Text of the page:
<tag class="starttag">title</tag>NIS<tag class="endtag">title</tag>

    <tag class="starttag">pubdate</tag>October 1999<tag class="endtag">pubdate</tag>

    <tag class="starttag">abstract</tag>
      <tag class="starttag">para</tag>...
	...
	...<tag class="endtag">para</tag>
    <tag class="endtag">abstract</tag>
  <tag class="endtag">articleinfo</tag>

  <tag class="starttag">sect1</tag>
    <tag class="starttag">title</tag>...<tag class="endtag">title</tag>

    <tag class="starttag">para</tag>...<tag class="endtag">para</tag>
  <tag class="endtag">sect1</tag>

  <tag class="starttag">sect1</tag>
    <tag class="starttag">title</tag>...<tag class="endtag">title</tag>

    <tag class="starttag">para</tag>...<tag class="endtag">para</tag>
  <tag class="endtag">sect1</tag>
<tag class="endtag">article</tag></programlisting>
	</informalexample>
      </sect3>

      <sect3 xml:id="writing-style-tag-style-separating">
	<title>Separating Tags</title>

	<para>Tags like <tag>itemizedlist</tag> which will
	  always have further tags inside them, and in fact do not
	  take character data themselves, are always on a line by
	  themselves.</para>

	<para>Tags like <tag>para</tag> and
	  <tag>term</tag> do not need other tags to contain
	  normal character data, and their contents begin immediately
	  after the tag, <emphasis>on the same line</emphasis>.</para>

	<para>The same applies to when these two types of tags
	  close.</para>

	<para>This leads to an obvious problem when mixing these
	  tags.</para>

	<para>When a starting tag which cannot contain character data
	  directly follows a tag of the type that requires other tags
	  within it to use character data, they are on separate lines.
	  The second tag should be properly indented.</para>

	<para>When a tag which can contain character data closes
	  directly after a tag which cannot contain character data
	  closes, they co-exist on the same line.</para>
      </sect3>
    </sect2>

    <sect2 xml:id="writing-style-whitespace-changes">
      <title>Whitespace Changes</title>

      <para><emphasis>Do not commit changes
	  to content at the same time as changes to
	  formatting</emphasis>.</para>

      <para>When content and whitespace changes are kept separate,
	translation teams can easily see whether a change was content
	that must be translated or only whitespace.</para>

      <para>For example, if two sentences have been added to a
	paragraph so that the line lengths now go
	over 80 columns, first commit the change with the too-long
	lines.  Then fix the line wrapping, and commit this
	second change.  In the commit message for the second change,
	indicate that this is a whitespace-only change that can be
	ignored by translators.</para>
    </sect2>

    <sect2 xml:id="writing-style-nonbreaking-space">
      <title>Non-Breaking Space</title>

      <para>Avoid line breaks in places where they look ugly or make
	it difficult to follow a sentence.  Line breaks depend on the
	width of the chosen output medium.  In particular, viewing the
	HTML documentation with a text browser can lead to badly
	formatted paragraphs like the next one:</para>

      <literallayout class="monospaced">Data capacity ranges from 40 MB to 15
GB.  Hardware compression &hellip;</literallayout>

      <para>The general entity <literal>&amp;nbsp;</literal> prohibits
	line breaks between parts belonging together.  Use
	non-breaking spaces in the following places:</para>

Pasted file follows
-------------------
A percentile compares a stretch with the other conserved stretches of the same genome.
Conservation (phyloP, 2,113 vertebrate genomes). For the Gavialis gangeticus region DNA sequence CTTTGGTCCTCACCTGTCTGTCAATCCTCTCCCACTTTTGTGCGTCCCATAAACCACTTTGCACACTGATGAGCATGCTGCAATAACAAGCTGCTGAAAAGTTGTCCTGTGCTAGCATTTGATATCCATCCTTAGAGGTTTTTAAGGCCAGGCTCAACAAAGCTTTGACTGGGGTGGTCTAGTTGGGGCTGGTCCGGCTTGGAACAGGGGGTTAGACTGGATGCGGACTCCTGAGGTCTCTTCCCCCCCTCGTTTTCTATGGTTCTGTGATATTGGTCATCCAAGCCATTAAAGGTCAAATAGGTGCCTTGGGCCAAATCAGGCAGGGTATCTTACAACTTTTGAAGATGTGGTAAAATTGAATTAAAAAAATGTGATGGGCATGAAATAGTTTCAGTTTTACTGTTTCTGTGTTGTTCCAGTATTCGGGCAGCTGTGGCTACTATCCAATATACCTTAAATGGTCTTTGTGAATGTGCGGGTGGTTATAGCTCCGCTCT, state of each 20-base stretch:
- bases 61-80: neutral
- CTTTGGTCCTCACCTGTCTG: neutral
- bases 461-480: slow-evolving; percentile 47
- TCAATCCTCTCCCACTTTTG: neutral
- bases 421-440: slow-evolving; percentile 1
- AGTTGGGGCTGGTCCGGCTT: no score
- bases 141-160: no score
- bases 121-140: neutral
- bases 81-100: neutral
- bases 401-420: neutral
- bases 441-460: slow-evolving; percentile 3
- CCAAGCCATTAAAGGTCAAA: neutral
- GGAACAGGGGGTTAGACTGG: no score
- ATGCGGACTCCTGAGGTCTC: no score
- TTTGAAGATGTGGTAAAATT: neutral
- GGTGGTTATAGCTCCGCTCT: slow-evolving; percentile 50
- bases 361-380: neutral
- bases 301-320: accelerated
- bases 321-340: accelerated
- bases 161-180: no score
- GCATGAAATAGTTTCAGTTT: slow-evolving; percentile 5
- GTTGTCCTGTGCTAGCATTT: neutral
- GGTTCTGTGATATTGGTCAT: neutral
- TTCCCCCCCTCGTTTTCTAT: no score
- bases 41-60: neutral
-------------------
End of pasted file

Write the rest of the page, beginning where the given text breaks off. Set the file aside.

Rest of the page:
<itemizedlist>
	<listitem>
	  <para>between numbers and units:</para>
	  <programlisting>57600&amp;nbsp;bps</programlisting>
	</listitem>

	<listitem>
	  <para>between program names and version numbers:</para>
	  <programlisting>&amp;os;&amp;nbsp;9.2</programlisting>
	</listitem>

	<listitem>
	  <para>between multiword names (use with caution when
	    applying this to more than 3-4 word names like
	    <quote>The &os; Brazilian Portuguese Documentation
	      Project</quote>):</para>
	  <programlisting><![CDATA[Sun&nbsp;Microsystems]]></programlisting>
	</listitem>
      </itemizedlist>
    </sect2>
  </sect1>

  <sect1 xml:id="writing-style-word-list">
    <title>Word List</title>

    <para>This list of words shows the correct spelling and
      capitalization when used in &os; documentation.  If a word is
      not on this list, ask about it on the &a.doc;.</para>

    <informaltable frame="none" pgwide="0">
      <tgroup cols="3">
	<thead>
	  <row>
	    <entry>Word</entry>
	    <entry>XML Code</entry>
	    <entry>Notes</entry>
	  </row>
	</thead>

	<tbody>
	  <row>
	    <entry>CD-ROM</entry>

	    <entry><tag class="starttag">acronym</tag><literal>CD-ROM</literal><tag class="endtag">acronym</tag></entry>
	  </row>

	  <row>
	    <entry>DoS (Denial of Service)</entry>
	    <entry><tag class="starttag">acronym</tag><literal>DoS</literal><tag class="endtag">acronym</tag></entry>
	  </row>

	  <row>
	    <entry>email</entry>
	  </row>

	  <row>
	    <entry>file system</entry>
	  </row>

	  <row>
	    <entry>IPsec</entry>
	  </row>

	  <row>
	    <entry>Internet</entry>
	  </row>

	  <row>
	    <entry>manual page</entry>
	  </row>

	  <row>
	    <entry>mail server</entry>
	  </row>

	  <row>
	    <entry>name server</entry>
	  </row>

	  <row>
	    <entry>Ports Collection</entry>
	  </row>

	  <row>
	    <entry>read-only</entry>
	  </row>

	  <row>
	    <entry>Soft Updates</entry>
	  </row>

	  <row>
	    <entry>stdin</entry>
	    <entry><tag class="starttag">varname</tag>stdin<tag class="endtag">varname</tag></entry>
	  </row>

	  <row>
	    <entry>stdout</entry>
	    <entry><tag class="starttag">varname</tag>stdout<tag class="endtag">varname</tag></entry>
	  </row>

	  <row>
	    <entry>stderr</entry>
	    <entry><tag class="starttag">varname</tag>stderr<tag class="endtag">varname</tag></entry>
	  </row>

	  <row>
	    <entry>Subversion</entry>

	    <entry><tag class="starttag">application</tag><literal>Subversion</literal><tag class="endtag">application</tag></entry>
	    <entry>Do not refer to the Subversion application as
	      <literal>SVN</literal> in upper case.  To refer to the
	      command, use <tag class="starttag">command</tag><literal>svn</literal><tag class="endtag">command</tag>.</entry>
	  </row>

	  <row>
	    <entry>&unix;</entry>
	    <entry><literal>&amp;unix;</literal></entry>
	  </row>

	  <row>
	    <entry>userland</entry>
	    <entry />
	    <entry>things that apply to user space, not the
	      kernel</entry>
	  </row>

	  <row>
	    <entry>web server</entry>
	  </row>
	</tbody>
      </tgroup>
    </informaltable>
  </sect1>
</chapter>